He writes "the federal government ins't answering questions about what's holding up the release of an annual report on Canada's progress in fighting climate change – an analysis normally released in mid-summer."
The annual inventory of Canada's greenhouse gas emissions is the definitive measure of the nation's carbon footprint and emissions trajectory based on previously reported years.
Environment Canada, the federal body responsible for the report, told De Souza "no release date had been set."
De Souza's article, published on www.canada.com this afternoon was forced offline by Natural Resources Canada, however, because it was reportedly published too early. The debacle, made public on twitter by David Provencher, Press Secretary to Canada's Minister of Natural Resources Joe Oliver, was resolved when the article resurfaced online around 2:20pm EST.
The revised article included a statement from Natural Resources: "Environment Canada is currently preparing the 2013 Canada's Emissions Trends report…Therefore, they are best positioned to comment on this report."
Natural Resources Canada also acknowledged it shared information with Environment Canada for the report, but would not say when those calculations were shared.
Natural Resources Canada's response, which delayed the released of De Souza's article for roughly one hour, caused speculation that the government was working to suppress media coverage of Environment Canada's missing report.
David McLaughlin, former chair of the National Roundtable on Environment and Economy
which was recently disbanded
by the Harper Government, suggested the report's delay might have something to do with the pending decision on the proposed Keystone XL pipeline. Recently President Obama announced
that Canada's greenhouse gas emissions will play a role in Washington's decision on the pipeline, which will connect the Alberta tar sands, Canada's fastest growing source of greenhouse gasses, with refineries and export facilities in the Gulf Coast.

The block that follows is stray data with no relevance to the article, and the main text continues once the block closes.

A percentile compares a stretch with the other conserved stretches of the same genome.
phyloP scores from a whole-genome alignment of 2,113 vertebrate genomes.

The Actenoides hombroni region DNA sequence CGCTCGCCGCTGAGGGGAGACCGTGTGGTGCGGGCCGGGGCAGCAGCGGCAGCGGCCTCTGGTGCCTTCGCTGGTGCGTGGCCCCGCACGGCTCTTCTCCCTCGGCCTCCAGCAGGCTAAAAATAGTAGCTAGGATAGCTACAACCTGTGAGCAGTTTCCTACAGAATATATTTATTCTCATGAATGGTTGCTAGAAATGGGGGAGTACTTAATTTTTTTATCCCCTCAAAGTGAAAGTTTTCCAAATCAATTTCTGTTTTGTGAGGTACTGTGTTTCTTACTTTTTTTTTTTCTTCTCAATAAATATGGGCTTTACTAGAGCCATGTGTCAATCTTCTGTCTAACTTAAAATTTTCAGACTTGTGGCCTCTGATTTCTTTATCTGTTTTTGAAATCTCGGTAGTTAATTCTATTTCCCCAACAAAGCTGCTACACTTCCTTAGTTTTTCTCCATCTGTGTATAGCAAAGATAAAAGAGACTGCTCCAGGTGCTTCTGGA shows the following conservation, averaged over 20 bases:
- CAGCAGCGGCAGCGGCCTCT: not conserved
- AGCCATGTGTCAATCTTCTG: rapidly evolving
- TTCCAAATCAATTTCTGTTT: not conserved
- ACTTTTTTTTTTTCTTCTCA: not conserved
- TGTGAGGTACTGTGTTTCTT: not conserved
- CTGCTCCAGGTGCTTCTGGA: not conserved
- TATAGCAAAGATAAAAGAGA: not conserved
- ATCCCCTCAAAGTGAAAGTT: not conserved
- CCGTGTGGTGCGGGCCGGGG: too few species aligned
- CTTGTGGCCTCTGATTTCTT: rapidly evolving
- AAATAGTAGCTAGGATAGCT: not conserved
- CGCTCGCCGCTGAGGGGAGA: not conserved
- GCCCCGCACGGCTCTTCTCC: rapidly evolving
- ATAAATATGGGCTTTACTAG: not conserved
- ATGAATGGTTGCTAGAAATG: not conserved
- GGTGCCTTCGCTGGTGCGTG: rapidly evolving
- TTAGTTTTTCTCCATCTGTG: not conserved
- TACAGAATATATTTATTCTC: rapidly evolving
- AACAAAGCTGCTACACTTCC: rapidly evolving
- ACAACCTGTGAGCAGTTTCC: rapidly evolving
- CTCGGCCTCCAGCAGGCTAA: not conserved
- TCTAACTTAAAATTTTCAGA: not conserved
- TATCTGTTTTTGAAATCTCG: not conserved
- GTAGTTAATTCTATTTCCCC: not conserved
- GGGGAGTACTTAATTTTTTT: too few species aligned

"The US is moving to meet that target while Canada is going in the opposite direction," she said at a press conference in Toronto.
Although just how far Canada is from that mark is impossible to tell without national reporting on carbon emissions.
According to De Souza
"the last report
, released on Aug 8, 2012, revealed that Canada's climate performance was improving slightly with annual greenhouse gas emissions projected to be 19 per cent above
a target agreed to by Prime Minister Stephen Harper in international negotiations."
The report, writes De Souza, is critical for both economists and environmental groups that measure Canada's climate change impact in relation to policy for industry, transportation and other sectors of the economy.
"It's the best tool we have to understand Canada's progress, or lack thereof, towards our national climate target," Clare Demerse, director of federal policy at the Pembina Institute, told De Souza.
That same report also confirmed that the tar sands industry is Canada's fastest growing source of GHGs, with a carbon footprint projected to be larger than all of the provinces, excluding Ontario, by 2020.
The Harper Government has taken precautions in previous years to soften the impact of Canada's GHG emissions reporting.
"About two weeks before the emissions trends report's release in 2012, Natural Resources Minister Joe Oliver was told in a memo that Environment Canada was still 'considering different media strategy options' for how and when the report would be announced. Natural Resources Canada also said that both departments had prepared 'responsive lines' in anticipation of questions from journalists. Similar lines would normally be developed for newly-appointed Environment Minister Leone Aglukkaq," writes De Souza.
Today's fracas with Natural Resources Canada isn't De Souza's first run-in with federal ministries. Last year then Environment Minister Peter Kent referred to De Souza as an "environmental activist
" for an article regarding Canada's position on a carbon tax.